Ah, finally a Joseph Conrad story that lives up to the hype. Pure poetry, mostly different from (better than) his other tales in the lack of overwrought dialog, since this tale is told once-removed, a sea yarn spun out over a table in England where four people sit drinking. Marlow is the narrator, relating the story of his first voyage as second mate in a leaky tub that attempts to leave for Bangkok several times but the crew ends up pumping water on the outward voyage and refuses to sail. Word gets around that the boat is unsafe, and they have to get a crew shipped in from Liverpool to man it, even after the ship is completely gutted and fixed up tight.
Gorgeous dreamy words elevate the pumping to a higher plane:
And we pumped. And there was no break in the weather. The sea was white like a sheet of foam, like a caldron of boiling milk; there was not a break in the clouds, no—not the size of a man’s hand—no, not for as much as ten seconds. There was for us no sky, there were for us no stars, no sun, no universe—nothing but angry clouds and an infuriated sea. We pumped watch and watch, for dear life; and it seemed to last for months, for years, for all eternity, as though we had been dead and gone to a hell for sailors. We forgot the day of the week, the name of the month, what year it was, and whether we had ever been ashore… We had forgotten how it felt to be dry.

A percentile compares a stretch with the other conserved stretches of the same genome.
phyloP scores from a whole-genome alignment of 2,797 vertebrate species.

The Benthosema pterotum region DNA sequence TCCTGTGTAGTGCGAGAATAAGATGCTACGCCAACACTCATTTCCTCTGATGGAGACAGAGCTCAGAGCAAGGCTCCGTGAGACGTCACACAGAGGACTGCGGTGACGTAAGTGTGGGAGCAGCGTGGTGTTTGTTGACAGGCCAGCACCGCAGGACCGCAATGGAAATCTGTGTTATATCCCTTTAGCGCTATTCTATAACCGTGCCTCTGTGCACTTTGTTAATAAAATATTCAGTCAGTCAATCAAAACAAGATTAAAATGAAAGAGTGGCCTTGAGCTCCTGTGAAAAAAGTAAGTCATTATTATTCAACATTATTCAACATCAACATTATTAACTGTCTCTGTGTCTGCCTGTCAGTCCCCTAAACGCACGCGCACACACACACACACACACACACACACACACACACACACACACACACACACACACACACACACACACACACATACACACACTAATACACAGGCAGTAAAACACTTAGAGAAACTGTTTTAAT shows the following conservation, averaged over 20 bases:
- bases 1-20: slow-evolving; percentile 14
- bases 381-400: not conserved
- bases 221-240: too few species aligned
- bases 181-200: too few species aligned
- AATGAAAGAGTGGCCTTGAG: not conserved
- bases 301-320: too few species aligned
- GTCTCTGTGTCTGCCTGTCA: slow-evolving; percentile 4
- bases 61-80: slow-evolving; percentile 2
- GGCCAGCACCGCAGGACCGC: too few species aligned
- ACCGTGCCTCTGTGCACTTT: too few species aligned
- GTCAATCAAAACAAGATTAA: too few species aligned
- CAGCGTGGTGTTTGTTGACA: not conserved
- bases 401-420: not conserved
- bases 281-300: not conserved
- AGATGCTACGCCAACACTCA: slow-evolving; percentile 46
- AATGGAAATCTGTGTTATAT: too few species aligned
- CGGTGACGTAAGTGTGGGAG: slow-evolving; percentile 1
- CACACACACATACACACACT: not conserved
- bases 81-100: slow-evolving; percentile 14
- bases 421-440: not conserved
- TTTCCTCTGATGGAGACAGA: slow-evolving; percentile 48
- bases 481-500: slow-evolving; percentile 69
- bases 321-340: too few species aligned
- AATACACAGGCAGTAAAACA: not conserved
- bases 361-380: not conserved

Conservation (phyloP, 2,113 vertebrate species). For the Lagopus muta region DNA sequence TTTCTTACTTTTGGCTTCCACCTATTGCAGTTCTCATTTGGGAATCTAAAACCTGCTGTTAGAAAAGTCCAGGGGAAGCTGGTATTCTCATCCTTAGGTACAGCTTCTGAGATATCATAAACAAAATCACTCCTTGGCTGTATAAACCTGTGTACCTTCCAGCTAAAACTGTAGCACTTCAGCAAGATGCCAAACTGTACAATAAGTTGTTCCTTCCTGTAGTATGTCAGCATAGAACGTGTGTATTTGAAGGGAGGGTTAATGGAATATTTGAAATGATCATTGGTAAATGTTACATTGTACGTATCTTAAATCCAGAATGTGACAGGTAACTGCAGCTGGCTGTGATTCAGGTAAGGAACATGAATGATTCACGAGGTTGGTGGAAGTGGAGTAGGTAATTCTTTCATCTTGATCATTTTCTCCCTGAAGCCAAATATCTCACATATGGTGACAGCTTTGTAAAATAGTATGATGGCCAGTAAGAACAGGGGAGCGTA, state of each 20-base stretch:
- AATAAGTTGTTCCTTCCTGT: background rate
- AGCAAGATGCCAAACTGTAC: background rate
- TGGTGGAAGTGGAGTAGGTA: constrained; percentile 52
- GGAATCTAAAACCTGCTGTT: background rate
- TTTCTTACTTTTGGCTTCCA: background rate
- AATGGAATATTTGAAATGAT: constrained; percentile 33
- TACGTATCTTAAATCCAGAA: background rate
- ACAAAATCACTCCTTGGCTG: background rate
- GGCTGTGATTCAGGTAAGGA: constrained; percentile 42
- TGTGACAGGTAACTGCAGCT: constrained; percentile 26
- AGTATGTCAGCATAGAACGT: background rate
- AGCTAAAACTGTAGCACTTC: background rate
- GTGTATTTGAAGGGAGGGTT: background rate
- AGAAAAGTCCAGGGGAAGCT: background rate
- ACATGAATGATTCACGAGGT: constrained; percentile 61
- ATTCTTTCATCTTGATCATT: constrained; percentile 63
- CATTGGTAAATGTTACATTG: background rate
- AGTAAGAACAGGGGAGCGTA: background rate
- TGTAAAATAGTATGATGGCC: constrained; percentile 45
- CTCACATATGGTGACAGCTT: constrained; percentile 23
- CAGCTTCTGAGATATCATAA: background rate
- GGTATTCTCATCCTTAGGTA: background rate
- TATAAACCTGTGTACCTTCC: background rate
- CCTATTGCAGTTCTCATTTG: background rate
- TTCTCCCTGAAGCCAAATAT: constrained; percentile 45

Eventually, they set off, make it to East Asia, but the coal they are transporting catches fire. They begin dumping water into the hold. “Then we pumped with the feeble head-pump, drew water with buckets, and in this way managed in time to pour lots of Indian Ocean into the main hatch… It was our fate to pump in that ship, to pump out of her, to pump into her; and after keeping water out of her to save ourselves from being drowned, we frantically poured water into her to save ourselves from being burnt.”
The fire is extinguished, everyone takes a breather. Then, coal dust explosion rips the boat apart. They wave down a passing ship, get a tow, but then the boat catches fire so they cut themselves loose, jump in their smaller boats, and watch the ship burn to nothing after salvaging what they could. They row to a harbor, secure passage on an outbound ship.
Marlow brings the tale to a close, having requested them to pass the bottle several times during the story. “Ah! The good old time—the good old time. Youth and the sea. Glamour and the sea! The good, strong sea, the salt, bitter sea that could whisper to you and roar at you and knock your breath out of you.”